Data Protection: The Next Generation

Over the last few weeks, I have been taking a hard look at various tools to determine if they meet the goals for the next generation of tools. Those goals are quite interesting, actually, the main goal being application-centric backup with increased visibility into our methodologies. We need to know not only how well any backup, replica, and recovery operation meets our SLAs, but also whether or not all our data is actually available. This includes determining if there are any dependencies for an application as well as taking a comprehensive look at all the different forms of . The other major goal for the next generation of tools is to preclude the need for a human element: in essence, we need to provide without needing a human to set it up for us.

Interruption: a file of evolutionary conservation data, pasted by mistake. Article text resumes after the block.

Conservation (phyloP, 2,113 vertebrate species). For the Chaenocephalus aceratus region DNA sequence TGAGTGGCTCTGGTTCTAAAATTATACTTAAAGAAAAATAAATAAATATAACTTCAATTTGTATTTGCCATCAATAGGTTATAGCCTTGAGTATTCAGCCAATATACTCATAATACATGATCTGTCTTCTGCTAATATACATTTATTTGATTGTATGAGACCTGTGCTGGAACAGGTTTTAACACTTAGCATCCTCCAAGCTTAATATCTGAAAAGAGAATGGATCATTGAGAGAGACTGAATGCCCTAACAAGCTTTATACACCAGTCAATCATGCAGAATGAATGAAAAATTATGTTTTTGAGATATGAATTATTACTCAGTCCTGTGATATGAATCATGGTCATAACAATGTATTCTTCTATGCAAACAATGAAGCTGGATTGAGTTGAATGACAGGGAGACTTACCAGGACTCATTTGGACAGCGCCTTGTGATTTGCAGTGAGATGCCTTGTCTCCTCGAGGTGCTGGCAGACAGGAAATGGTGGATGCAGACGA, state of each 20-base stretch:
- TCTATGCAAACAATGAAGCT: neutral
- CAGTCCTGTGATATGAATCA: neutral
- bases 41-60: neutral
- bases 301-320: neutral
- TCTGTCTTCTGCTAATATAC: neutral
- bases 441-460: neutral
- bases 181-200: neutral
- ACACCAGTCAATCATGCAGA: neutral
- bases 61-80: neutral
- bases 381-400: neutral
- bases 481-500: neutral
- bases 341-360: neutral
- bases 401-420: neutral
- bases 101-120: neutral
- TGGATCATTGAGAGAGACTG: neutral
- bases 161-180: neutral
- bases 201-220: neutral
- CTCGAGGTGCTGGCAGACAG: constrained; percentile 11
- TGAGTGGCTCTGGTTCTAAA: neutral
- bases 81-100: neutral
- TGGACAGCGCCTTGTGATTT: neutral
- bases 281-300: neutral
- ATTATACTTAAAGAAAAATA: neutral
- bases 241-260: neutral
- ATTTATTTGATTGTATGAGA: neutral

What this all boils down to is a need to increase analytics surrounding data protection and data availability. This is not a simple set of analytics, but one that meets the increasing necessity to determine the topology of an application, the dependent systems required by it, and how those dependencies and applications are protected. We could employ several forms of data protection: backup, software replicas, storage snapshots, hardware replicas, recovery points, etc. However, we have a growing need to expand our data protection to include testing our recovery processes using a real-world scenario. Does the application work? Is the data whole? We need to know the answers and have them fed back into our data protection tools.

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NOTE: This column was originally published in Newsletter.

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